The first two phases of quantitative easing brought enormous gains to the stock market.
The Algebraist Iain M. Not part of Banks's Culture sequence, although it's a space opera which overlaps in various ways with the Culture universe. In terms of economics, it's notable for its reputation currency kudos used by the Dwellers.
Bribing creatures who found the concept of money merely amusing tended to tax even the most enterprising and talented arbitrageur. The Dwellers clove to a system in which power was distributed, well, more or less randomly, it sometimes seemed, and authority and influence depended almost entirely on one's age; little leverage there.
Alternatively, every now and again a species would attempt to take by force of arms what those involved in Dweller Studies attempted to wrest from the Dwellers by polite but dogged inquiry. Force, it had been discovered - independently, amazingly often - did not really work with Dwellers.
They felt no pain, held their own continued survival and that of others, given the slightest provocation to be of relatively little consequence and seemed to embody, apparently at the cellular level, the belief that all that really mattered, ever, was a value unique to themselves which they defined as a particular kind of kudos, one of whose guiding principles appeared to be that if any outside influence attempted to mess with them they had to resist it to the last breath in the bodies of all concerned, regardless.
The problem was that to the Dwellers all professions were in effect hobbies, all posts and positions sinecures. This tailor that Y'sul and the City Administrator were babbling on about would have had no real need to be a tailor, he was just somebody who'd found he possessed an aptitude for the pastime or, more likely, for the gossiping and fussing generally associated with it.
He would take on clients to increase his kudos, the level of which would increase proportionally the more powerful were the people he tailored for, so that somebody in a position of civil power would constitute a favoured client, even if that position of power had come about through a lottery, some arcanely complicated rota system or plain old coercive voting - jobs like that of City Administrator were subject to all those regimes and more, depending on the band or zone concerned, or just which city was involved.
The City Administrator, in return, would be able to drop casually into just the right conversations the fact she had such a well-known, high-kudos tailor. Obviously Y'sul had had sufficient kudos of his own to be able to engage the services of this alpha-outfitter too.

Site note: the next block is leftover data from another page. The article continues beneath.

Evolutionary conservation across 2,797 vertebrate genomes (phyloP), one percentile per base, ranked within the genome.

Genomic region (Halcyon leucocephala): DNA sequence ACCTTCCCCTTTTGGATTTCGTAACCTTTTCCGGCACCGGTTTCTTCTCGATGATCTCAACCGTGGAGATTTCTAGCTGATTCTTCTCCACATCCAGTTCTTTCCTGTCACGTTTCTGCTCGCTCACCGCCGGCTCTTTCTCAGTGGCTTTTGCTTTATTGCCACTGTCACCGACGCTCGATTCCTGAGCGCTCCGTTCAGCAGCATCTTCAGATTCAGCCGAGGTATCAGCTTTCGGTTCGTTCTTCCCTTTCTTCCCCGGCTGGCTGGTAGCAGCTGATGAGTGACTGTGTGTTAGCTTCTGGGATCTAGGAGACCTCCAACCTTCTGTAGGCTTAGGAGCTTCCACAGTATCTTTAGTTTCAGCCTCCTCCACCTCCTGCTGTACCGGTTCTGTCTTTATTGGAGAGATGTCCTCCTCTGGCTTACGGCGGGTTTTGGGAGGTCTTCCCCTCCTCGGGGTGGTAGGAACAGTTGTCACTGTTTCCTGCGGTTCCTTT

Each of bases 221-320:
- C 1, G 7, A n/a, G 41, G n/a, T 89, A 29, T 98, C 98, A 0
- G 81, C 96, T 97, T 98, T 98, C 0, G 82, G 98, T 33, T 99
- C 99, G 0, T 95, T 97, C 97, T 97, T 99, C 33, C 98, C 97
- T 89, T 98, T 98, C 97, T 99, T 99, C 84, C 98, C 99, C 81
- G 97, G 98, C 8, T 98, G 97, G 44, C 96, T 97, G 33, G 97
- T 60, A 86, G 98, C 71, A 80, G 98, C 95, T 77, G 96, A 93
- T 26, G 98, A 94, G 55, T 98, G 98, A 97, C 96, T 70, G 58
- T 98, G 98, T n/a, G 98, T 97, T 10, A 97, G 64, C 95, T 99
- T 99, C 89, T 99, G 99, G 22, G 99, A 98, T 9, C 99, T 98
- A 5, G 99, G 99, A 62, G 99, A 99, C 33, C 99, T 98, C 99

People further down the pecking order would have employed less well-connected tailors, or just got their clothes from Common, which was Dweller for, in this particular case, off-the-peg, and in general just meant mass-produced, kudos-free, available-as-a-matter-of-right-just-because you're-a-Dweller.
Kudos makes for some interesting comparisons with Cory Doctorow's Whuffie, Karen Lord's social credit, and the trust "currency" of Michael Swanwick's millies.Instead, read Equality by Edward Bellamy -- absolutely brilliant, and an easy read. Bellamy literally wrote the book on how to explain socialism to Americans, over years ago.
No book has had a comparable impact in the US. Etymology: The Origin Of The Word. The etymology of 'cunt' is actually considerably more complex than is generally supposed. The word's etymology is highly contentious, as Alex Games explains: "Language scholars have been speculating for years about the etymological origins of the 'c-word'" ().
The idea was that the “wealth effect” provided by an inflated stock market would both enable and encourage people to buy houses, new cars and other “big ticket” items – .
A keen observer of women's barbarian status in the role of vicarious consumers, Veblen is among the first feminists that recognize and appreciate women's potential to participate in human evolution and to work rightfully as functional producers.
Finally, the global economic crisis has undone the many gains that have been made by globalization and hence there are renewed calls for protectionism and for erecting trade barriers in .
Piketty and the Crisis of Neoclassical Economics. by John Bellamy Foster and Michael D. Yates this reality describes all of the developed capitalist economies and can be seen in a trend going back forty years, or indeed longer.4 Over roughly the The Great Financial Crisis of – and the Occupy Wall Street uprising punctured this.